When it comes to rendering service in the community, student-athletes at BYU are in a league all their own. Each year more than 600 student-athletes provide service in the surrounding communities, lending their muscle and life’s experiences for the benefit of others.
“No university in the country has a program like this,” said Bob Wakefield, who has co-chaired this community outreach service project for BYU with his wife Cindy since 2003. “We visit the national conventions and hear what others are doing. No other university reports anything of the magnitude or scale of these athletes. And what makes this service still more unique are the spiritual aspects of teaching and testifying.”
Over the years, this service has taken the shape of many projects, including laying sod, building homes through Heart2Home, visiting patients in hospitals and assisted living centers, honoring children with special needs and treating needy families at Christmas.
One of the highly popular forms of service comes in addressing youth groups in devotionals, school assemblies, youth conferences, girls camps or Eagle Scout court of honors.
“What I find interesting,” said Bob Wakefield, “is that the high-profile athletes are also the ones most eager to accept speaking invitations,” commenting on how Tyler Haws led the list of speakers last year.
In the course of a year, the Wakefields coordinate upwards of 250 requests for student-athlete speakers, which amounts to approximately 1,500 hours of community service.
In early June, Hayden Palmer, a decorated swimmer, addressed the graduating class of a charter school in Salt Lake County. He spoke of dreams and how they ignited his desire to work hard and set high goals. His ambition, he said, was to win a state championship as a sophomore in high school. Swimming in the championship heat, he described how the defending champion who was a senior was nearly a full body length ahead — a lead that was almost insurmountable, he said.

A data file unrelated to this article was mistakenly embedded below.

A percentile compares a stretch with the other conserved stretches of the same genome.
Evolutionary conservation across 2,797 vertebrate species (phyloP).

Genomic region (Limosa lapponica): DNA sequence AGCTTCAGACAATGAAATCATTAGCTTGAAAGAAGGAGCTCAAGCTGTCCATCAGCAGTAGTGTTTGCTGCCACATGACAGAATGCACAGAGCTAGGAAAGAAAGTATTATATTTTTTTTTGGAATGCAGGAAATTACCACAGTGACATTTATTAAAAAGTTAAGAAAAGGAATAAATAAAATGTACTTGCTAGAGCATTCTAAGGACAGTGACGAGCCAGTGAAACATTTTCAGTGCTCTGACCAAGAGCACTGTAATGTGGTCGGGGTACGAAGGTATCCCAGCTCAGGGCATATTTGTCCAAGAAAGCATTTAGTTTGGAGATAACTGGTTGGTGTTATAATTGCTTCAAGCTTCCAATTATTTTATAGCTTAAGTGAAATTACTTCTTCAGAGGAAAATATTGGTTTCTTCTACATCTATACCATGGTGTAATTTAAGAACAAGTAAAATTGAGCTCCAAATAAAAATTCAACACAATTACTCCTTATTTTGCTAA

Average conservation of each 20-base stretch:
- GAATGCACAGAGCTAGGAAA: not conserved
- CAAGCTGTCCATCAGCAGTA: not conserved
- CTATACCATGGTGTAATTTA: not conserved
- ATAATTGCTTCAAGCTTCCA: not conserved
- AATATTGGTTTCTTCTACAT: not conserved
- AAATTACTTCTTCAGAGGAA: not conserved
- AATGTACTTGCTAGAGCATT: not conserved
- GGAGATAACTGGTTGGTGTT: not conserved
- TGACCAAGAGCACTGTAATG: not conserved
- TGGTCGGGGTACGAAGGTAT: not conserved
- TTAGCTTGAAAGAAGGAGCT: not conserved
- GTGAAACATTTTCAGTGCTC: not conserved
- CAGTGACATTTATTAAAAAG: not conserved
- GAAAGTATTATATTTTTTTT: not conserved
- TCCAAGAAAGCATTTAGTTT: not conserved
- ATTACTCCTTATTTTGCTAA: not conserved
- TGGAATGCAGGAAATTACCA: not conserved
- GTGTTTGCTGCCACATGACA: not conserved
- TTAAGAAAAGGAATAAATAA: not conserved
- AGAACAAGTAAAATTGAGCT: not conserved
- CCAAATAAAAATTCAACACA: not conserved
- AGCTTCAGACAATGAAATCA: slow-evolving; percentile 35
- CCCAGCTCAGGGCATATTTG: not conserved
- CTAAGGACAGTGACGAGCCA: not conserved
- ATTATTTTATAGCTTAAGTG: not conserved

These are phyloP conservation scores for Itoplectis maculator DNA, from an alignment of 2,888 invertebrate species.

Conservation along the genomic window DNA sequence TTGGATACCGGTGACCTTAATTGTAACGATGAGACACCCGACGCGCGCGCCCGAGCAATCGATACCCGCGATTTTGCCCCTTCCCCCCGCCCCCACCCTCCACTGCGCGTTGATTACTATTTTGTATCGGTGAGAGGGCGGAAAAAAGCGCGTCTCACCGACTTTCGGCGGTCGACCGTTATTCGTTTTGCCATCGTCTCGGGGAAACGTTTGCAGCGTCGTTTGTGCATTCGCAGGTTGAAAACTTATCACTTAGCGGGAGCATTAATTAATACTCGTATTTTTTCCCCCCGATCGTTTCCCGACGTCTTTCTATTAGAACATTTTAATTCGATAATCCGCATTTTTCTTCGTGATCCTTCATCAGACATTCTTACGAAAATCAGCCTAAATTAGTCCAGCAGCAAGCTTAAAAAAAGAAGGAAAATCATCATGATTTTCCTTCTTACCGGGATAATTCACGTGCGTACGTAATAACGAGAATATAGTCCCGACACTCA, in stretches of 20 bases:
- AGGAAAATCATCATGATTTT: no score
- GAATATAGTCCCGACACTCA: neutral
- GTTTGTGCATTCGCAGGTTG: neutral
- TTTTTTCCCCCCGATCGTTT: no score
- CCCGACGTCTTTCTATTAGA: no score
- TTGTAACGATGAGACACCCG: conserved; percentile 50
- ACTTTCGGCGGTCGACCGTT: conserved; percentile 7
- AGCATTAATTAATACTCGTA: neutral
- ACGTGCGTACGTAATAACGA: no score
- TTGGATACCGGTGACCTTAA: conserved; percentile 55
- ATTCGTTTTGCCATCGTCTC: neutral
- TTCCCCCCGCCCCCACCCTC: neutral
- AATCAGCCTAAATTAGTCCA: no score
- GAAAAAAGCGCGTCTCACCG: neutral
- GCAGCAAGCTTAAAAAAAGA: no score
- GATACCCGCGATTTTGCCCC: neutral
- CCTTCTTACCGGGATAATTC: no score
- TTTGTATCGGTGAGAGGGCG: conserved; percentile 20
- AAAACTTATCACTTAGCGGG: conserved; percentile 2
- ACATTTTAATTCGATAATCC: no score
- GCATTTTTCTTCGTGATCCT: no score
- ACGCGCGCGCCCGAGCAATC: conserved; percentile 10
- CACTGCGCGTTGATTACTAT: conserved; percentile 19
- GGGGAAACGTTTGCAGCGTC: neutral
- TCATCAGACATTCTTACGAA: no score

Without drawing attention to himself and without launching into dramatic fanfare, Palmer simply told how his hard work had given him a deep reservoir of strength to draw from, allowing him to stroke harder and kick faster, propelling him to the championship.
On another evening, high in the mountains at the Heber Valley Girls Camp, three female athletes walked from table to table during the dinner hour, visiting with several hundred young women from the Springville Dry Creek Stake. Soon after they led the girls up the hill to an amphitheater carved out in the trees where they joined in singing camp songs and then, one by one, shared their testimonies.
Chloe Richardson, a freshman track star from Arizona, delighted the girls with her pink tennis shoes by kicking her foot high in the air. She then related her personal plight in considering whether to serve a mission. Her personal struggles and inner thoughts resonated with the girls, some of whom were close to her age and facing similar challenges.
Ashley Garfield, a member of the women’s basketball team, told how athletes improve their ability to compete by improving their strength. Greater physical strength, she said, comes by increasing resistance. She then opened the scriptures to show the young women how the Lord uses the same principle of resistance in the form of challenges and trials to strengthen faith.
Lexi Eaton, a highly acclaimed athlete who competes on the women’s basketball and track teams, captivated the girls with her stories of prayer, scripture study and service. She chose five girls from the audience to join her on the stage and asked them about a deep passion they felt for some talent or activity. After conversing with each and causing the girls to laugh, she turned more solemn and asked how each would feel if the ability to participate in her passion was suddenly taken away?
She went on to explain how her passion to play basketball was abruptly taken from her for nine months after an ACL tear in the knee.